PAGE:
Uc And Csu Deliver Thousands Of Rejection Letters
Uc And Csu Deliver Thousands Of Rejection Letters – Kiana Tovar was set to attend Sacramento State. Cara Smith had firm plans: enroll at Santa Monica College, then apply to transfer to UCLA. Israel Kortave was accepted to UC Merced and UC Riverside, both of which offer the computer science and engineering majors he wants to explore.
All three students now attend college in California, mixing cutting-edge online classes with small in-person gatherings. They were able to form friendships, stay on track with “success cones” and learn about career opportunities from industry professionals. But the name written on the entrance of the university they decided to attend is not a public institution in California.
Uc And Csu Deliver Thousands Of Rejection Letters
After years of consistently targeting California, ASU’s No. 1 source of out-of-state students, the university planted its first flag in the heart of downtown with a high-profile, multimillion-dollar takeover of the landmark Herald-Examiner building. The startup program is too small to measure now. But California State University leaders have taken notice — and are watching to see if ASU President Michael Crowe’s alternative vision for higher education will be a trendsetting incubator launched in Los Angeles or a failed foray into a neighboring state.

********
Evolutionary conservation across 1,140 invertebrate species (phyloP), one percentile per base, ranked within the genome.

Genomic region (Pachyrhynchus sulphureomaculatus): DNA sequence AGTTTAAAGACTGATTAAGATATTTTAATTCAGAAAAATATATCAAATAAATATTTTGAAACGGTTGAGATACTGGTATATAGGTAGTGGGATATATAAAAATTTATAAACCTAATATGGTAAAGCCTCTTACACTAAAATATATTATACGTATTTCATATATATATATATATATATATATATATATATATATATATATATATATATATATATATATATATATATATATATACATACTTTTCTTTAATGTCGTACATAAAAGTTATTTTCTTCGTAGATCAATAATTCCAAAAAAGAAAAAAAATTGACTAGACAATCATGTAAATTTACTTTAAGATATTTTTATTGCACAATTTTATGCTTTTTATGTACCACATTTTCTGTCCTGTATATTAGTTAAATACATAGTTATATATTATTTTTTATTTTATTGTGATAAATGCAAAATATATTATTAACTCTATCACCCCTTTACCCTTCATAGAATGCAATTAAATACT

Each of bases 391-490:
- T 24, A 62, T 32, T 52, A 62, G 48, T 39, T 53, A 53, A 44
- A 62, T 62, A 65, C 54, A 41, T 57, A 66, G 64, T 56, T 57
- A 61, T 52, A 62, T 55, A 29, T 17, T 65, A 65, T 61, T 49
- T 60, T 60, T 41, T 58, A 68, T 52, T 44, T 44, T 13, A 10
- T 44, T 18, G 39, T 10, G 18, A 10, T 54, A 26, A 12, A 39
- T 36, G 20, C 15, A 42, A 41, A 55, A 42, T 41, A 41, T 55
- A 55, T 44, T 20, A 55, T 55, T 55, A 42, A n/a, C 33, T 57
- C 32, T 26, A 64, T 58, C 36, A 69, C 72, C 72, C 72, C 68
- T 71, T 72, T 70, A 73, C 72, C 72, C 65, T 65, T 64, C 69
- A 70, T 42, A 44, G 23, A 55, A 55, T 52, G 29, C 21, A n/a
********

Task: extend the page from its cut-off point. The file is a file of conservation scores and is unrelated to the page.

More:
California Budget Archives
Crowe sees California gold in the tens of thousands of students each year who are served rejection letters from the most popular campuses of the University of California and California State University — the annual heartbreak that’s happening now. He gives due credit to both systems, but says they are stuck in old enrollment models tied to the availability of physical space and fail to embrace technology to deliver education. And UC campuses have responded to increased demand largely by becoming more selective, rather than more inclusive.
“They have embraced the logic of exclusion as part of the measure of success,” Crowe said of UC. “I don’t think a public university can do that.” Our mission as a public university is to serve the public wherever they are and whatever they need.”
At UCLA — the nation’s most sought-after university — the average GPA of admitted first-year students rose to 4.5 last year, and its acceptance rate fell to 10%. In 1990, UCLA’s acceptance rate was 43%.
Crowe lays out a different vision at ASU: broad access through selectivity, with an acceptance rate of 88.2% for first-year students entering fall 2021 and guaranteed acceptance for those with a minimum 3.0 GPA and completion of required prep courses for college. ASU has significantly expanded its capacity to become one of the largest universities in the nation today—doubling its total enrollment in the past dozen years to 136,000 in the fall of 2021. The biggest growth has been in online enrollment, which now accounts for 43% of ASU students, with a growing share at several satellite locations outside the main Tempe campus in Phoenix, Mesa, Lake Havasu and elsewhere.